Jared D. Hysinger
My name is Jared Hysinger and I am the Tissue Navigator of the Monje Lab at the Stanford School of Medicine. I was born and raised in San Francisco and recently graduated from Stanford as a Biology major with an emphasis in Biochemistry. I’ve been with the Monje Lab for three years now where my work has primarily focused on NF1 optic pathway gliomas. Outside of the lab, I’ve been involved in theater and music, having grown up playing the piano.
I’ve always had a love for science and medicine, however, my passion for research came when I joined the lab in 2018. I’m grateful to be involved in work that will have real world impacts for patients and families of those with pediatric brain cancers. Tissue donations are a valuable tool in our fight against these devastating diseases, and as a tissue navigator I’m excited to work with families and collaborators to help address current challenges in our understanding of these cancers. Scientific research is a complex and collaborative effort. The generosity and commitment of these families to this effort through tissue donation is emblematic of the compassion and dedication that makes science so rewarding. Through the work of GFAC, the scientific community, and patient’s families I hope to help bring us closer to a cure.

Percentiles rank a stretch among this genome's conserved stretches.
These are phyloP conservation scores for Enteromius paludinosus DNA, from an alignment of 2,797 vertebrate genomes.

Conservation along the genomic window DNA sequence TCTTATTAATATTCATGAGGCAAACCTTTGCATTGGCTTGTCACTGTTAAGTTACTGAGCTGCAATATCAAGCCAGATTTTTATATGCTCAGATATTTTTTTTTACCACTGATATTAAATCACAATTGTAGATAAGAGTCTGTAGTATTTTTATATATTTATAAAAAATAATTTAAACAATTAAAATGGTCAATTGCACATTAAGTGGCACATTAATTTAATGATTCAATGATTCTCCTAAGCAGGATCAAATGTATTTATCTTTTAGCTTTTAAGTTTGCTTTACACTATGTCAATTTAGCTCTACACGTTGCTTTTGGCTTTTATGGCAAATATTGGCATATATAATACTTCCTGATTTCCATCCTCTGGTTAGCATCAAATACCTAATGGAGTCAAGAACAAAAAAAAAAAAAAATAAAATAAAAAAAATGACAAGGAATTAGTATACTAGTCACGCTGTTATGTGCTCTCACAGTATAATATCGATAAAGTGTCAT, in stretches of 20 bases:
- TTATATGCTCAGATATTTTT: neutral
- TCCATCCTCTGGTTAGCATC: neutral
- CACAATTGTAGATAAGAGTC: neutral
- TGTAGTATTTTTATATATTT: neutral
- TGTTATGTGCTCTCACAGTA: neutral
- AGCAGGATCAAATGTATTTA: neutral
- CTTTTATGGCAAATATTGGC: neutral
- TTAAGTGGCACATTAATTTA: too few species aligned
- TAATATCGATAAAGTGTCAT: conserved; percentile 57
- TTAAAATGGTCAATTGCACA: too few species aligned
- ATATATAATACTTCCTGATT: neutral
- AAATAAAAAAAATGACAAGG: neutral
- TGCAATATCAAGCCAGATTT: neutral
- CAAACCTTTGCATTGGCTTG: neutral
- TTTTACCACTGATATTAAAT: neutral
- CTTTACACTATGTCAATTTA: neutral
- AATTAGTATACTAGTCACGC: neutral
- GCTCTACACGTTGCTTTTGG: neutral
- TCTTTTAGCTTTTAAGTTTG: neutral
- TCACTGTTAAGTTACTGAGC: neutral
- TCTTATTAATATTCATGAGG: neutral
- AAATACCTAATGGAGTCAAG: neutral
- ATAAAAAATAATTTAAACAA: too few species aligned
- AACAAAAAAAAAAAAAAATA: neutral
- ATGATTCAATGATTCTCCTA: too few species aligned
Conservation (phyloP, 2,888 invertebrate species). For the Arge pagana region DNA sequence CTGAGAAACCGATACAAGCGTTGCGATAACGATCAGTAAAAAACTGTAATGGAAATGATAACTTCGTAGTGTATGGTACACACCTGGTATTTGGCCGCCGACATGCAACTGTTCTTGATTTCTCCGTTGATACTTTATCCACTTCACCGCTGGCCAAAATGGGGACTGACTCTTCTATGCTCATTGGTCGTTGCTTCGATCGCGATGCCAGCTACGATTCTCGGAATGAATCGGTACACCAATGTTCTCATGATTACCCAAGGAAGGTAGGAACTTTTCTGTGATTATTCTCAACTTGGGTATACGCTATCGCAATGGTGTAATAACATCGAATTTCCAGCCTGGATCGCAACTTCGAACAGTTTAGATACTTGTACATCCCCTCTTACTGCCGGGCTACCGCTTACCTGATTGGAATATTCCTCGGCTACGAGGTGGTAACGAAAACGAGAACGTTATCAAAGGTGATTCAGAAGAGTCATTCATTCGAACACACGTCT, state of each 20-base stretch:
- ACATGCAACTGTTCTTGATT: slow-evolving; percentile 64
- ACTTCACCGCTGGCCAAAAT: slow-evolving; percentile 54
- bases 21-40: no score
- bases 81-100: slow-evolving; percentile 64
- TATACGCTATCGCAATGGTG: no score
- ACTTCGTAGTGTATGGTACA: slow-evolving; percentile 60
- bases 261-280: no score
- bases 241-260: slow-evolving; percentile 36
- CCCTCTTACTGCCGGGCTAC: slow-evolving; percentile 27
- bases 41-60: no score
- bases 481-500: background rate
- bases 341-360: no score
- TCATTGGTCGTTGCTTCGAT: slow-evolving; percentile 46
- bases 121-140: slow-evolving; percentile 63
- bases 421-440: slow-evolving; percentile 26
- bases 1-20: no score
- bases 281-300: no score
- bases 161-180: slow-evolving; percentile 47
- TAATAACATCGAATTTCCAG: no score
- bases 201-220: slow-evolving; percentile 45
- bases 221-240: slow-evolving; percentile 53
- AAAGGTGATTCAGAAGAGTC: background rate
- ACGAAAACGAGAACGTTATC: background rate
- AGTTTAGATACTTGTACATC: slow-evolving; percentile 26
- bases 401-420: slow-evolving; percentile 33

A Simple Two-Step Process
For the family, once a decision has been made to donate, only two things are required. The first is written consent for the child to become a tissue donor, and the second is a single phone call to a tissue navigator at the time of a child’s death to initiate the process.
A Single Phone Call
A Single Phone Call
If you would like to speak with a family that has donated their child’s tissue you can reach out to one of our family companions. Information is available on our Family Companion Page.
Gift from a Child
Is a Swifty Foundation Program
Swifty is a recipient of the GuideStar Gold Seal of Transparency
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